Just as human beings have unique ways of being identified – without the need for hi-tech scientific analysis – grapes have their own kind of fingerprint in the form of their leaves. And when you’re in a vineyard such as Best’s Nursery Block, with its 39 grape varieties (including eight that remain a mystery to this day), being able to tell the difference between dourado (a Portuguese white varietal) and dolcetto (an Italian red) simply by looking at the vine leaf is invaluable.
About a decade ago, Australian winemakers who thought they’d planted the Spanish white albariño had something of a rude awakening. A French expert, Jean-Michel Boursiquot, visiting the Barossa Valley in 2008, took a look at the leaves and suggested the vines were actually, savagnin, a white grape from the France’s Jura region. This led to DNA testing, including by the CSIRO. The science agreed with Boursiquot and more than a decade on, the mix-up remains one of the biggest controversies in Australian viticulture, costing many people in the wine industry considerable sums of money.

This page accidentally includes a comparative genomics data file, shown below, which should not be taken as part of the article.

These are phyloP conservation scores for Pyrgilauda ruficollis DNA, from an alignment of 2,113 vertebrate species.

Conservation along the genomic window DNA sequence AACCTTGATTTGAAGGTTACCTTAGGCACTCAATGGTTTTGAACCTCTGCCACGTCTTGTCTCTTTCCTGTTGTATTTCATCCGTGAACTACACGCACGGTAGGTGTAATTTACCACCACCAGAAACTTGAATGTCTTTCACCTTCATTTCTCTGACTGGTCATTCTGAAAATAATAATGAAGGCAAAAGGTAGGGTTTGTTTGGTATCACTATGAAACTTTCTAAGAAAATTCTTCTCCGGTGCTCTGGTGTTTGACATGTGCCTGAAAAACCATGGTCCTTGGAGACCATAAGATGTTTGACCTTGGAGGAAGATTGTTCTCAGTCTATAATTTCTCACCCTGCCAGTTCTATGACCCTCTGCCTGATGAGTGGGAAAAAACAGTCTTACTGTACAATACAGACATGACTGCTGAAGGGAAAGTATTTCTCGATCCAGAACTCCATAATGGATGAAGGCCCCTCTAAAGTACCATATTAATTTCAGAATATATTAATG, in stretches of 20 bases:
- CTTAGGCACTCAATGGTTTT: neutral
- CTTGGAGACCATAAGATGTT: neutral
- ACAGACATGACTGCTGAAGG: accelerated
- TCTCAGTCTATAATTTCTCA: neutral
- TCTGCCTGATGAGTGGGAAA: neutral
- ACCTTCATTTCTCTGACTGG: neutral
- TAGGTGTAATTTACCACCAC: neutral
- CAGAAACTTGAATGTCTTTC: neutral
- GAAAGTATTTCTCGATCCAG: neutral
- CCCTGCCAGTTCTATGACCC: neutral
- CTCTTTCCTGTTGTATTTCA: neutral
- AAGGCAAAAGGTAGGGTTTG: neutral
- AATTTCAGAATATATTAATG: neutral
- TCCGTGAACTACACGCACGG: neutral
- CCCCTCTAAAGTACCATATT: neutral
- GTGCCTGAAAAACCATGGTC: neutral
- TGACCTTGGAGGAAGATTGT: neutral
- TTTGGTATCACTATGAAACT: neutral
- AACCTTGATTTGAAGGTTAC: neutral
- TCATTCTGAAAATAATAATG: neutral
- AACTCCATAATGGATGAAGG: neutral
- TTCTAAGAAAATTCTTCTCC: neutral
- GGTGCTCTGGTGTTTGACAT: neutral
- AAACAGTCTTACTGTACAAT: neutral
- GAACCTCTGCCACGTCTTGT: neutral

The study of vine leaves is known as ampelography (am-pel-log-graphy) – remember that word for your next wine trivia night – and Boursiquot is an ampelographer. Ampelos is the Greek word for vine.
As a form of botany, things began to get serious on the ampelography front in the 19th Century, when diseases and pests from the New World, such as phylloxera and mildew, began to threaten Europe’s vines. Knowing the grape variety was vital when it came to treatments, and disease resistance of the rootstock. And knowing how the leaves should look when they are healthy helps you recognise when the vines are under stress or something else is amiss.
Suddenly a plethora of books emerged to help viticulturists identify what grape varietals they had by studying the leaves and shoots. But it wasn’t until the 1950s that a Monaco-born Frenchman, Pierre Galet, from what’s now known as Montpellier SupAgro (think of it as the French Ministry of Agriculture’s Roseworthy College) produced his seminal work on the subject. Galet’s book, titled Précis d’Ampélographie Pratique or A Practical Ampelography, contains an astonishing database of 9,600 types of grapevines.
Much of the science in identification up until that point was based around grape cluster. Galet added several other criteria, including the leaf shape, size, colour and texture, plus a careful analysis of the shoots and tips – from hairiness to shininess – to the existing knowledge.
If you think of a leaf like a hand, then its veins are the fingerprints and tell their own story. Its lobes are fingers, which can be pronounced on some (eg. nebbiolo, cabernet franc and merlot, which have five “fingers”) while others have three and some are little more a stubby fist (barbera, grenache). The gap between the fingers is known as the lateral sinus.